When I first thought about restarting a blog, I saved something an old friend had posted to Twitter, complaining that his complex set of networked devices weren't working together perfectly. I'm glad I lost it, because it's hardly fair to single one person out for a wider tendency. The tendency, though, is still worth talking about.
The Internet, that plucky band of networked servers, works together pretty well, almost all of the time. Well, at least as far as the average user can tell: go ask your sysadmin. In our homes, though, we have all sorts of networking protocols in operation - I can see Bluetooth, 3G, GPS, wi-fi, and RF-enabled devices from where I'm sitting as I write this. These mostly work together well, thanks to a whole host of regulations that again, most of us never have to think about. But because we don't have to think about them, because we're so used to being able to click a button on our computers and watch live simul-translated video online, when these networks in our homes fail to work, people sometimes don't understand what's wrong. Why can't my router in my home office provide a reliable wi-fi signal to my bedroom? The four walls and part of another apartment between the two things might be part of the problem, no?*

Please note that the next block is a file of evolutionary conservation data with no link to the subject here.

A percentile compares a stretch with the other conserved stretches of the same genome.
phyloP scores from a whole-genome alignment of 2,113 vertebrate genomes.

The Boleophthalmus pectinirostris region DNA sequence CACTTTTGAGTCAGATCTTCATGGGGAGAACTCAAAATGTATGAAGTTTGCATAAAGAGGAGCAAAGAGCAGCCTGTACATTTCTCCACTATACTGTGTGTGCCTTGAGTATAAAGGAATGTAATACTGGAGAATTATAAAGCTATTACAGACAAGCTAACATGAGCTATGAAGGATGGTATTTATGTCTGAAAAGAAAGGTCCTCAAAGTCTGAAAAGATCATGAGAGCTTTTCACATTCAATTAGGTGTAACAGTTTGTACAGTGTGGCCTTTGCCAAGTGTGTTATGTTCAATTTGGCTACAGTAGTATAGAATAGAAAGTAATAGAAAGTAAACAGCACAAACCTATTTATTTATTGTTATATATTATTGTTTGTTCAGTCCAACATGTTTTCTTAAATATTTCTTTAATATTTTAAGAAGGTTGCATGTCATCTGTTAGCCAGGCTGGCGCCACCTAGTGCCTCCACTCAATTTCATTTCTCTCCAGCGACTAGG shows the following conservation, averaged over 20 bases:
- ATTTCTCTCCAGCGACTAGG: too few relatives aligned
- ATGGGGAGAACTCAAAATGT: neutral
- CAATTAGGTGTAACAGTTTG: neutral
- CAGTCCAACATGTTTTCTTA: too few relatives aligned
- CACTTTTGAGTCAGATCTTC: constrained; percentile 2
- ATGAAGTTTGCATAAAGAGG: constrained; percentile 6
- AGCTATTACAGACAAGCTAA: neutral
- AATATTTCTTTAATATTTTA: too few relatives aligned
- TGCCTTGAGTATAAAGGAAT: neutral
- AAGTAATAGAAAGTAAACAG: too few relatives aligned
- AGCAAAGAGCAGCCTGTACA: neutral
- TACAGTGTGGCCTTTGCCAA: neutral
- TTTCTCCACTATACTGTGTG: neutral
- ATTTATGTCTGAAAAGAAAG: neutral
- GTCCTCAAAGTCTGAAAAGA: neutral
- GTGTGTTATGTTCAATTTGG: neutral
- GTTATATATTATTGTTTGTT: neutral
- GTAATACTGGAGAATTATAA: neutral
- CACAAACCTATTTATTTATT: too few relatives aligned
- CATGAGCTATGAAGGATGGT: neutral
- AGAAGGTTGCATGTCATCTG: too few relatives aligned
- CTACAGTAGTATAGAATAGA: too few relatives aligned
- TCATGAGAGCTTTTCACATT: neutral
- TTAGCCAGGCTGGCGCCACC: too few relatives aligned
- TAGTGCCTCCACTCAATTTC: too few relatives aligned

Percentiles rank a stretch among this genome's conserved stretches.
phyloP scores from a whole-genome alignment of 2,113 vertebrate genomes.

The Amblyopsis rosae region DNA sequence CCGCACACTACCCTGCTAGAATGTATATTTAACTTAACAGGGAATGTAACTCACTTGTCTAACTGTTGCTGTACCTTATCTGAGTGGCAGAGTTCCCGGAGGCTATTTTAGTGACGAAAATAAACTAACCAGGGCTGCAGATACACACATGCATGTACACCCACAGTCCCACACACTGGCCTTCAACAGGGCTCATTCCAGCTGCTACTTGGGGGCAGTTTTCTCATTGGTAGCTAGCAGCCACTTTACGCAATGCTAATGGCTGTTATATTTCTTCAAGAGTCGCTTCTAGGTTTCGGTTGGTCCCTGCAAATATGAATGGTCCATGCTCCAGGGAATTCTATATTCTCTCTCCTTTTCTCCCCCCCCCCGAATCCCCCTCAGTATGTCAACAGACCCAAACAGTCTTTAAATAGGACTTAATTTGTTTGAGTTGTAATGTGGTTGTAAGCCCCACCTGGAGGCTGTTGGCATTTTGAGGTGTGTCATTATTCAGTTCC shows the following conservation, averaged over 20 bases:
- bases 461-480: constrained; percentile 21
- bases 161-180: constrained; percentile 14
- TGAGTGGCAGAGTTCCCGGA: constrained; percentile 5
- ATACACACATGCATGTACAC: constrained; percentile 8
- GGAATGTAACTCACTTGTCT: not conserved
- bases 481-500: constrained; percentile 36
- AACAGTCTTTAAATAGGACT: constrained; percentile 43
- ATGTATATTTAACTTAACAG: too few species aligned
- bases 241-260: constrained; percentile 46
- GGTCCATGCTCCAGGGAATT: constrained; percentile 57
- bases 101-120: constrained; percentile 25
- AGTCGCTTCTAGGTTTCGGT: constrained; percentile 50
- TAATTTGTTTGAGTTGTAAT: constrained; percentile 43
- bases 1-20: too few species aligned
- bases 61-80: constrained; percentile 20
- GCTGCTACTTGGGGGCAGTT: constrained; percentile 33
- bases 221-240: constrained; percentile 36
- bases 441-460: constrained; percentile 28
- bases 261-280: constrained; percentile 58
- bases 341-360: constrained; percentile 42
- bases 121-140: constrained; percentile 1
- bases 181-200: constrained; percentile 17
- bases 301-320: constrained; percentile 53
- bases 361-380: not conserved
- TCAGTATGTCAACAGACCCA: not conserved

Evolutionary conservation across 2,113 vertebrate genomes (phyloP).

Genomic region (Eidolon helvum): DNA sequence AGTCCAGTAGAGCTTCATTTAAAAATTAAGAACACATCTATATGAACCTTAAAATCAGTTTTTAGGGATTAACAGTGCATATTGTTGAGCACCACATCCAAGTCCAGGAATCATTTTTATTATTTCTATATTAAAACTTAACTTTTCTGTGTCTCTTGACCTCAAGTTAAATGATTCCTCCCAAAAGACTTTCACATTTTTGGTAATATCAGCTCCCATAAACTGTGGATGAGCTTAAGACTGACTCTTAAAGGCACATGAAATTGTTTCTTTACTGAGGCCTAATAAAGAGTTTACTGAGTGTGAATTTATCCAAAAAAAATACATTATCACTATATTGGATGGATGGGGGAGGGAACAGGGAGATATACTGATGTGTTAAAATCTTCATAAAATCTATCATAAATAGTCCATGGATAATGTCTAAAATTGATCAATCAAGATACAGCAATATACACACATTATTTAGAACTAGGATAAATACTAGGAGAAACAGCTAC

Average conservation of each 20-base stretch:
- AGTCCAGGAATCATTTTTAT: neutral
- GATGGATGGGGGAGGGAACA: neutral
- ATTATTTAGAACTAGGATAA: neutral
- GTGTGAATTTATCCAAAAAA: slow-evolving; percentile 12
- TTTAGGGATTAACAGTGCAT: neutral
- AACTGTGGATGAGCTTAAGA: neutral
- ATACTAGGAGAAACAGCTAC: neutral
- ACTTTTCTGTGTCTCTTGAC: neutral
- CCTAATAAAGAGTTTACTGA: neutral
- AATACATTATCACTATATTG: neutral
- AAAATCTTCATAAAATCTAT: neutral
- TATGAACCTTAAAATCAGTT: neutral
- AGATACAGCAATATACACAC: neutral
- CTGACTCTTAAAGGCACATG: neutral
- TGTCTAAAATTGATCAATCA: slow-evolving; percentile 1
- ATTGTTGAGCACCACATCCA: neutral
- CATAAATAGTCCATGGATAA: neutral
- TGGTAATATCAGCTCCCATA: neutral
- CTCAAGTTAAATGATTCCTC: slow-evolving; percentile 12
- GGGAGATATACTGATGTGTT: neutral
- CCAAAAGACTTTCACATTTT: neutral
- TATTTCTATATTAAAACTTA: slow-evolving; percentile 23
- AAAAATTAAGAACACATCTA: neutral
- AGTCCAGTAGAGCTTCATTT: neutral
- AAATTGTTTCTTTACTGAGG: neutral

Working making things that have all sorts of radios inside of them, dealing with physical constraints like "these radios have to be at least 20cm center-to-center apart from each other, or the thing won't work" has given me a new respect for the difficulty of making things talk to one another, and how difficult it is to work with a material you can neither see or touch. That's part of the source of my admiration for the Immaterials: Light Painting Wi-Fi project that Matt Jones & Jack Schulze of BERG London pointed to in their talk at SVA last week, and also for the Dan Hill project that is, if not Immaterials' direct ancestor, then certainly its nerdy uncle. They do the hard work of making the workings of the world directly visible to us. They ask us to see the connections between the technological underpinnings of our networks and the ways in which we go about our everyday lives. They show us what we're swimming in, and where the edges of the ocean are. Not a bad place to start.
*That's my apartment. I'm fine now, thanks